Throughout
these lessons we present an introduction to the main concepts and
results of Mathematical Finance, a discipline of Applied Mathematics
that has a well-defined theoretical structure worthy of explanation.

Louis
Jean-Baptiste Alphonse Bachelier: Founder of Mathematical Finance

Mathematical
Finance
is the branch of mathematics that
studies
financial markets, which are mechanisms to trade financial securities
such as for example stocks or bonds. Stock markets date back to at
least 1531 when one was started in Antwerp, Belgium. Mathematical
modeling of financial markets by using probability however only came
hundreds of years later with the publication in 1900 of

Louis
Bachelier's thesis titled

The
Theory of
Speculation.
Bachelier's work
was controversial and generated a hostile response from the Paris
Mathematical Community, including his instructor Henri Poincaré, who
considered the thesis' topic remote from the ones used to be treated by
candidates at the time. Now we realize that Bachelier basically
introduced Brownian motion five years earlier than Albert Einstein.

It was only
until
the 1950's that statistician Savage
tipped off
economist Paul Samuelson about Bachelier's work. In his 1965 article
Samuelson made further developments to Bachelier's initial theory by
modeling stock prices according to geometric Brownian motions. After
Samuelson's work, developments in Mathematical Finance are closely
related to advances in the theory of Stochastic Integration. For
instance, the celebrated Robert Merton's

Black-Scholes
formula for
pricing European options is derived by using

Itô's stochastic calculus.
Also, the results of Paul Meyer and the Strasbourg School on general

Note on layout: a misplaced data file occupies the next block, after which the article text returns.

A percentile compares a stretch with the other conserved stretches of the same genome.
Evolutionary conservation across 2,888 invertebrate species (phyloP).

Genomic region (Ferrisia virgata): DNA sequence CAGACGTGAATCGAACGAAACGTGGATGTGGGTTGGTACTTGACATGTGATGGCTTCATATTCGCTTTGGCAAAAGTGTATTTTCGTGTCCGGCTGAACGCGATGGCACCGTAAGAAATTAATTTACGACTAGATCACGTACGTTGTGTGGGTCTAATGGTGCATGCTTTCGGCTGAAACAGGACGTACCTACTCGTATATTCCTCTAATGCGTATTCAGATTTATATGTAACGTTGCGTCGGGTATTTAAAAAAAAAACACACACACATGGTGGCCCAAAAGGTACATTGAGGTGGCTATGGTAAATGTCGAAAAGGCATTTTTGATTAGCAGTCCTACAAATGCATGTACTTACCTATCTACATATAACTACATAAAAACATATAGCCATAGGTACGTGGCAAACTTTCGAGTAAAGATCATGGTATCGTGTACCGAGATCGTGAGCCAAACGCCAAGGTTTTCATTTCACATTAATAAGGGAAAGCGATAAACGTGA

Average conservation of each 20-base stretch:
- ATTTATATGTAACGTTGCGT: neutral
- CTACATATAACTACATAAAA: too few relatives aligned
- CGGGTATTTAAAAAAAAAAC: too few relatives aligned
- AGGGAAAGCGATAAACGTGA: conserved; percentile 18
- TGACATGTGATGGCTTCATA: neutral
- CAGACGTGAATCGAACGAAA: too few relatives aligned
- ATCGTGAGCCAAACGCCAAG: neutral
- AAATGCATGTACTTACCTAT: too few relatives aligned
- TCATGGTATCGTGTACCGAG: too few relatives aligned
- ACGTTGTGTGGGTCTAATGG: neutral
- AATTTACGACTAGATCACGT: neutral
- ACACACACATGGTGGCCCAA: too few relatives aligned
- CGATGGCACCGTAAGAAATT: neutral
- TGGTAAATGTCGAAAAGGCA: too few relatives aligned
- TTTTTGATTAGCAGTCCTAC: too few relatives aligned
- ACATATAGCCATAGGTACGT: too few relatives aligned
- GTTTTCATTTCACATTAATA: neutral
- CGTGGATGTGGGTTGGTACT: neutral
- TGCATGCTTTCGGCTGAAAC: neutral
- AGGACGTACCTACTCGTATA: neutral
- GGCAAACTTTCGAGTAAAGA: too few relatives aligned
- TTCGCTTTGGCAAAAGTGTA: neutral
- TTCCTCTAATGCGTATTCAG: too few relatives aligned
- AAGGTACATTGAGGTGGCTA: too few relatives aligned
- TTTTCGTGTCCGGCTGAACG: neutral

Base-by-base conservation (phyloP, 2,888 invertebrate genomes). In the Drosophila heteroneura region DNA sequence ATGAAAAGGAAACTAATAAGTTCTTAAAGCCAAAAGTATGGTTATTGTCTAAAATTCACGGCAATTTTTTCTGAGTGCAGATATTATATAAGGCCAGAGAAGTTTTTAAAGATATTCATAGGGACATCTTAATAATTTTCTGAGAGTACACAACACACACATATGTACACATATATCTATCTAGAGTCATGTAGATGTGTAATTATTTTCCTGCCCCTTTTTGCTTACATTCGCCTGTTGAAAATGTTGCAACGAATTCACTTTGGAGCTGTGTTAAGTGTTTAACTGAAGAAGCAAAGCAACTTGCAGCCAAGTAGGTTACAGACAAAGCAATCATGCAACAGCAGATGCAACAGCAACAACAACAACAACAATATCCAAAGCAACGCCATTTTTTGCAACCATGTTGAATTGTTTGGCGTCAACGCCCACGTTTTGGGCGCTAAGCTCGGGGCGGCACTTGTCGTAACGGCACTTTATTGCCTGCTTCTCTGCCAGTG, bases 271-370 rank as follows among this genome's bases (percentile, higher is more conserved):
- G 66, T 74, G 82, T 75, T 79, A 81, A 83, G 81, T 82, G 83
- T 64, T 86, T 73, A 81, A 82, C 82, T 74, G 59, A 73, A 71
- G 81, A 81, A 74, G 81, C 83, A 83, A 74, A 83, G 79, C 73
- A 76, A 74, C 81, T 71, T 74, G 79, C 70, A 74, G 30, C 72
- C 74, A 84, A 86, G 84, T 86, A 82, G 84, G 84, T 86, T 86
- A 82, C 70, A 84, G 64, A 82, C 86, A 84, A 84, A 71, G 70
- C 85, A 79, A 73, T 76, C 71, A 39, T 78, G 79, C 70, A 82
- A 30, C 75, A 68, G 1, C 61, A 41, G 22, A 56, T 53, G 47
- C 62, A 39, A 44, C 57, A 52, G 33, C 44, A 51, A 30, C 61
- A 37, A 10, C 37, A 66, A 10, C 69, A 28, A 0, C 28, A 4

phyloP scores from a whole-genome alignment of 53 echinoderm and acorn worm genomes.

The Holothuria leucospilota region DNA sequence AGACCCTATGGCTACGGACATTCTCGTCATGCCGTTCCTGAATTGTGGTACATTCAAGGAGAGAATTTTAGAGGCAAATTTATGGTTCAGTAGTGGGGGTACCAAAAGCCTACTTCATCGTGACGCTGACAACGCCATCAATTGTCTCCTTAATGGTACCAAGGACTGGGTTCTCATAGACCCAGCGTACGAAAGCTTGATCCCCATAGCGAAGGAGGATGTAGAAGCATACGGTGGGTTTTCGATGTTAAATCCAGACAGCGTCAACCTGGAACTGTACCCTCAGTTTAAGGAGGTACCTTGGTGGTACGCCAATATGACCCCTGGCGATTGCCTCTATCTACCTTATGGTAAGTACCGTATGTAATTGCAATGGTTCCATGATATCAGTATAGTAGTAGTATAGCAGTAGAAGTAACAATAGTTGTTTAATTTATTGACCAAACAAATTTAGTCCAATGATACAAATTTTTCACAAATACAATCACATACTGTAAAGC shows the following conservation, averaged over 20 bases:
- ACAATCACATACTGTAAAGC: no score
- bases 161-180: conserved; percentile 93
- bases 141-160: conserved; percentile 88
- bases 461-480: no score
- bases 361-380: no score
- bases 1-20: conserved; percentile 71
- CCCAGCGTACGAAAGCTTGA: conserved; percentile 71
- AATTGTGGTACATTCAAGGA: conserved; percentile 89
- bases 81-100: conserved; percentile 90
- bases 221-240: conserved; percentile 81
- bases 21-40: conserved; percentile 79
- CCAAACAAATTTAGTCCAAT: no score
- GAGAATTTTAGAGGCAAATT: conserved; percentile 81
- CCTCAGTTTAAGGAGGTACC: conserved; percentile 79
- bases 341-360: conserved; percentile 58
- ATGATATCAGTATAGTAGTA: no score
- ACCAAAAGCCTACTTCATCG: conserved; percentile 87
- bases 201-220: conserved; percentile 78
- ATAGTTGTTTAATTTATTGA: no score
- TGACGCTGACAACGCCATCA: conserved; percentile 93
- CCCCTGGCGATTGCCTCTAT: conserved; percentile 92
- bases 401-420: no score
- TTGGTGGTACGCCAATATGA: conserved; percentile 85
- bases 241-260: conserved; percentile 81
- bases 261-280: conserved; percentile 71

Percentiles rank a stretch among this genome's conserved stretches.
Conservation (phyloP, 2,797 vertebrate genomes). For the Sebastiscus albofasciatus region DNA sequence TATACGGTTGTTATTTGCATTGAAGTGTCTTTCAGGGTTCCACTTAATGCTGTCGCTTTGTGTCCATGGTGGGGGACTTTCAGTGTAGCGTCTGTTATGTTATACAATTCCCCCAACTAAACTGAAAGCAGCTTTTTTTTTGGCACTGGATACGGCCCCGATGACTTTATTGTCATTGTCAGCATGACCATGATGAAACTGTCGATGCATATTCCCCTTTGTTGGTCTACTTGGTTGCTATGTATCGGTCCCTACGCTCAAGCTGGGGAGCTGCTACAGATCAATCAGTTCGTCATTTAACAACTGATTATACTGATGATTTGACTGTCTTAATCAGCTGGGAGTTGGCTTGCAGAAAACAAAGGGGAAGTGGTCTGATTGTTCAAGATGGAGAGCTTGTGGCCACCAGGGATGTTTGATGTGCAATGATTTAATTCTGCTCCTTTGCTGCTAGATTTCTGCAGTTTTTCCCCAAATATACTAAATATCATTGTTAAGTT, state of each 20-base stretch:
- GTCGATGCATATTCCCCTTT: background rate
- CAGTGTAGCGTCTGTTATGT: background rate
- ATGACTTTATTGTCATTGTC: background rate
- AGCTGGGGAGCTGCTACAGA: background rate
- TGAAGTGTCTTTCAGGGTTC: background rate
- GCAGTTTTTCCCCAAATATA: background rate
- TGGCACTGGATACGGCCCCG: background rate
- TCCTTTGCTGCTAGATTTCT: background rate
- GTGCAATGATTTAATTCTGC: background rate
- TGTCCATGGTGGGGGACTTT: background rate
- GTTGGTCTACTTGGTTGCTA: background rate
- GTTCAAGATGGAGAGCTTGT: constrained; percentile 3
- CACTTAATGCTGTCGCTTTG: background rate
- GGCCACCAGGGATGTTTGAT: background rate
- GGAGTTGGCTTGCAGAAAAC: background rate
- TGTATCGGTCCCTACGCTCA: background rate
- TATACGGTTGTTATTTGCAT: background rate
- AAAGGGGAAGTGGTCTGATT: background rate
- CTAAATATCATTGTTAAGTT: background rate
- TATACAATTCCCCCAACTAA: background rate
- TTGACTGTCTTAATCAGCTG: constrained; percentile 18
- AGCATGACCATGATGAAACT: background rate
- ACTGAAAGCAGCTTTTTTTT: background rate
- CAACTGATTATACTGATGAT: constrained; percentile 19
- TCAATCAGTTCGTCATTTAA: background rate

semimartingale theory proved themselves of great value to model and
understand more complicated financial markets. In the subsequent years
the topic has attracted the attention of a large number of researchers
from different areas such as Economics, Mathematics and Statistics. For
a more detailed history of the topic we refer the reader to a recent
article by Professors Jarrow and Protter from Cornell University titled
"

A short history of
stochastic and mathematical finance: The early
years".

Module 1

In order to
avoid
the use of some technical tools of Probability and
Stochastic Calculus needed to understand the general theory, we will
introduce all the concepts by using The Binomial Model,
a simple model
that reveals clearly the beauty of the subject.

Module 2

The binomial
model
or CRR model considered in module 1 allowed us to
introduce some of the main concepts in mathematical finance. Namely,
arbitrage opportunities, risk neutral measures, contingent claims,
financial derivatives, hedging strategies and complete markets.
However, this model is very simplistic and it is not a good model for
real financial markets. There are many aspects that have to be
considered in order to achieve a more realistic modeling of financial
markets. Among them are, dividend payments, enlargement of the market
by considering more risky assets, time dependent riskless bond interest
rates and rates of return of the risky asset, constraints over the set
of strategies and more general rates of return over the risky assets.
In this module we will briefly explain thorough some examples how some
of the characteristics of the market change after considering these
factors.